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Slash Privacy Watch's Journal: How Slashdot Prevents Abusive Content

Journal by Slash Privacy Watch

Slashdot and Censorship

It is a well known fact that Slashdot as a community does not advocate censorship or Censorware of any sort. Slashdot's own Jamie McCarthy is an active and effective member of The Censorware Project, one of the Internet's leading watchdog organizations for monitoring Censorware. What is Censorware? Jamie defines it here as:

"software which is designed to prevent another person from sending or receiving information (usually on the web)."

This succinct definition can be applied to any software package to evaluate whether or not it is Censorware. However, this definition attempts to define in black and white what is actually a very grey area. In order to maintain an effective and intelligent forum, Slashdot must have facilities to prevent abusive users from posting comments in order to disrupt and harass the effective functioning of the site. This does not mean that "Slashdot is Censorware"; far from it. However, Slashdot does contain some Censorware components.

The Power of Open Source

Slashdot, thankfully, is an Open Source project. In fact, you can view every line of Slashdot's code from it's home on Sourceforge. Slashdot contains many facilities for tracking abusive users and banning them from access. For the sake of simplicity, we'll avoid the facilities for tracking scripted form abuse and focus on the facilities for detecting abusive content (sometimes called "trolling").

Detecting Abusive Content

The story begins in comments.pl, at line 1082. The function isTroll() quickly checks to make sure that the user is not an editor (editors do not post abusive content) and then hands off to the perl module which interfaces with the MySQL database. MySQL.pm contains the function getIsTroll() which runs a series of checks on the user to detect abusive content. Because no filtering system can reliably detect abusive content, getIsTroll() relies on Slashdot's Moderation System (specifically M1) to highlight abusive content. If a particular comment receives a signifigant quantity of negative moderation, it is likely abusive content. If multiple comments from the same account receive a signifigant quantity of negative moderation, the account in question is likely a source of abusive content, and must be prevented from communicating with the Slashdot audience. However, many abusive users create "multiple personalities" for themselves on Slashdot. To detect this, getIsTroll must identify the total number of negative moderations received by a particular IP address. Because some abusive users even go so far as to change their IP address frequently, getIsTroll also checks the number of negative moderations received by a particular IP subnet (class C network). If a large amount of negative moderation has been applied to an account, IP address, or IP subnet, getIsTroll returns "true", which in turn prevents the abusive user from communicating with the audience of Slashdot; this keeps abusive users from disrupting the free and open exchange of ideas. To see how getIsTroll detects and marks for gagging abusive content in comments, read the source code carefully before continuing.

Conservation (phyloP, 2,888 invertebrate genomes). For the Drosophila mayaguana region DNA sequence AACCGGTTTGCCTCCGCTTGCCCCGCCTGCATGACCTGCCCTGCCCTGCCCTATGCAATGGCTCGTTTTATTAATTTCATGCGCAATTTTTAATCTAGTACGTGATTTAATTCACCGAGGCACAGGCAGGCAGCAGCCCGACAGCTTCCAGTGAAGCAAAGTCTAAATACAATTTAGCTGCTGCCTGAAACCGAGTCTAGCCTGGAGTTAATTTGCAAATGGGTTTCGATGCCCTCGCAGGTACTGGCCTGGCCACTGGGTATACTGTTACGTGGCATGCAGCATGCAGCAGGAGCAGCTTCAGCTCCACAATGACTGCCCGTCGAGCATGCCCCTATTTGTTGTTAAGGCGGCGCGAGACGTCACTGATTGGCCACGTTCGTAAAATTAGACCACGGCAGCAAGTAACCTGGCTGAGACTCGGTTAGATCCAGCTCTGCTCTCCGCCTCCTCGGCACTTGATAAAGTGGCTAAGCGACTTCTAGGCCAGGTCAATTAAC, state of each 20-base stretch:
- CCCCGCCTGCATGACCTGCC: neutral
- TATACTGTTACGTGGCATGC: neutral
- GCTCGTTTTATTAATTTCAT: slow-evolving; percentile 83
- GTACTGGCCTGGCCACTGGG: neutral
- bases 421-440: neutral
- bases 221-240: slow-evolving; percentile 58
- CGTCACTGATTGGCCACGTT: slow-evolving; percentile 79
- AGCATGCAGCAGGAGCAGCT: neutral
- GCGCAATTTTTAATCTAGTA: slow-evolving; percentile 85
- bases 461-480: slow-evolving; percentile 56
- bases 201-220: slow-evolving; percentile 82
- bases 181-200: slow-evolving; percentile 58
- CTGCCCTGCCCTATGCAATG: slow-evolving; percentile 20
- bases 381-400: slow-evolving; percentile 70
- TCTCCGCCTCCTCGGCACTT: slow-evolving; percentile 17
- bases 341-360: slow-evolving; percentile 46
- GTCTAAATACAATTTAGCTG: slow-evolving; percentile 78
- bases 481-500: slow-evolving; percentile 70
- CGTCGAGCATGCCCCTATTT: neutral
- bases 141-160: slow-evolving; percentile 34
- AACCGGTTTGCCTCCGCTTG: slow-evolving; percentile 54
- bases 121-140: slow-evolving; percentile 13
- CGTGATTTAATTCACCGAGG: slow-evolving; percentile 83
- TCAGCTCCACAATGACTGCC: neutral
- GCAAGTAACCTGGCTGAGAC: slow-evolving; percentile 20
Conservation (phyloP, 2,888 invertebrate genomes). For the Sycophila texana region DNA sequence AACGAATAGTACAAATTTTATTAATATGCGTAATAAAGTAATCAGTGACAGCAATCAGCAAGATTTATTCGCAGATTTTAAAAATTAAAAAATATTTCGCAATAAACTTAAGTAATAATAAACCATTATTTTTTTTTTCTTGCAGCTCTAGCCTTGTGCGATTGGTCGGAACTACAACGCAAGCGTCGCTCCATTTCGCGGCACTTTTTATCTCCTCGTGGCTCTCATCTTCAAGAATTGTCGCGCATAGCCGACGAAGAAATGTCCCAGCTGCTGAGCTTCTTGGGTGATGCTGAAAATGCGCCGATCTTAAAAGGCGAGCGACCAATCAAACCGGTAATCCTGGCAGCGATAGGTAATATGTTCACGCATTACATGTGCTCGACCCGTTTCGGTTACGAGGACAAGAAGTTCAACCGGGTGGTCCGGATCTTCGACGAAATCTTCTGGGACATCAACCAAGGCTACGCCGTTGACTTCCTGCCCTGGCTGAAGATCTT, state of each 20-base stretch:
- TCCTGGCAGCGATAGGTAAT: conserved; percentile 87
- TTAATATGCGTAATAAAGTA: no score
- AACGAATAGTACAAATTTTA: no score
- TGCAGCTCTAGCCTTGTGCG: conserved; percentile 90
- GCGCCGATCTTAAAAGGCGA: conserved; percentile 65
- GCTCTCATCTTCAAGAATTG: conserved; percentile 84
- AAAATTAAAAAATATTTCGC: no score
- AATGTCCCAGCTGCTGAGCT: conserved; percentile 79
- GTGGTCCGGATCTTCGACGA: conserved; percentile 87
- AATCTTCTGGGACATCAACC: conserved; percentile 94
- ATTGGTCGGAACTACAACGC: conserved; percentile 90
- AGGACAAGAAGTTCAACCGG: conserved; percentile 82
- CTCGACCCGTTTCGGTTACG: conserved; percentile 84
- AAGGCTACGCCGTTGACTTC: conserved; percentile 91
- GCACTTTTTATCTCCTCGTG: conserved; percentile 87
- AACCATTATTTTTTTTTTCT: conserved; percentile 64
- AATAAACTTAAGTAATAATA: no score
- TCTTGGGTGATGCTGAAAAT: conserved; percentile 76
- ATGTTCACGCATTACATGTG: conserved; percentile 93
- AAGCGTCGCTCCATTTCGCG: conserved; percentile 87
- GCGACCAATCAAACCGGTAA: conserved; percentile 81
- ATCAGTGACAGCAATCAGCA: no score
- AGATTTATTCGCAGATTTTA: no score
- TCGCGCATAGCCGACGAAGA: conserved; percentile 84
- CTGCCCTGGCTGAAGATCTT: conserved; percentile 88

Some examples of abusive content which is regulated by getIsTroll:
  - links to vulgar or deeply offensive web sites.
  - links to web sites advocating hate crimes.
  - comments which contain ludicrous "anti-Linux" or "BSD is dying" arguments
  - general abuse.

The Last Step: Gagging Offensive Users

Once getIsTroll has identified the abusive content, Slashcode must prevent it from being posted. Remember, this is not Censorware, it is a very limited Censorware component. Comments or IP subnets on Slashdot are never moderated down without very good reason. Returning to comments.pl at line 489, a quick check is made during comment posting for isTroll (our first function) to return true. If isTroll returns true, Slashdot returns the "Troll Message" from one of its' administrator defined templates and returns without posting the comment. This prevents the abusive user from communicating with the Slashdot audience. Slashdot's standard "Troll Message" comes from the default error template:

[% # TROLL MESSAGE.
CASE "troll message" %]
This account or IP has been temporarily disabled. This means that this IP
or user account has been moderated down too much in the last
[% constants.istroll_ipid_hours %]
[% IF constants.istroll_uid_hours != constants.istroll_ipid_hours %]
                (IP) or [% constants.istroll_uid_hours %] (account)
[% END %]
hours.
If you think this is unfair, you should contact [% constants.adminmail %].
If you are being a troll, now is the time for you to either grow up, or
change your IP.

Note: Gag time starts at 72 hours (3 days) per abusive comment posted.

Conclusions

This should shed some light into why Slashdot maintains comprehensive customer profiles on every visitor in the Slashdot database. For ever person posting to Slashdot, there is a chance, no matter how small, that that user may intend to post abusive content. It is the responsibility of the management of this site to prevent these users from communicating with the Slashdot audience in order that intelligent communication be preserved. Again, this is not Censorship. It is merely order.

Dennis Ritchie is twice as bright as Steve Jobs, and only half wrong. -- Jim Gettys

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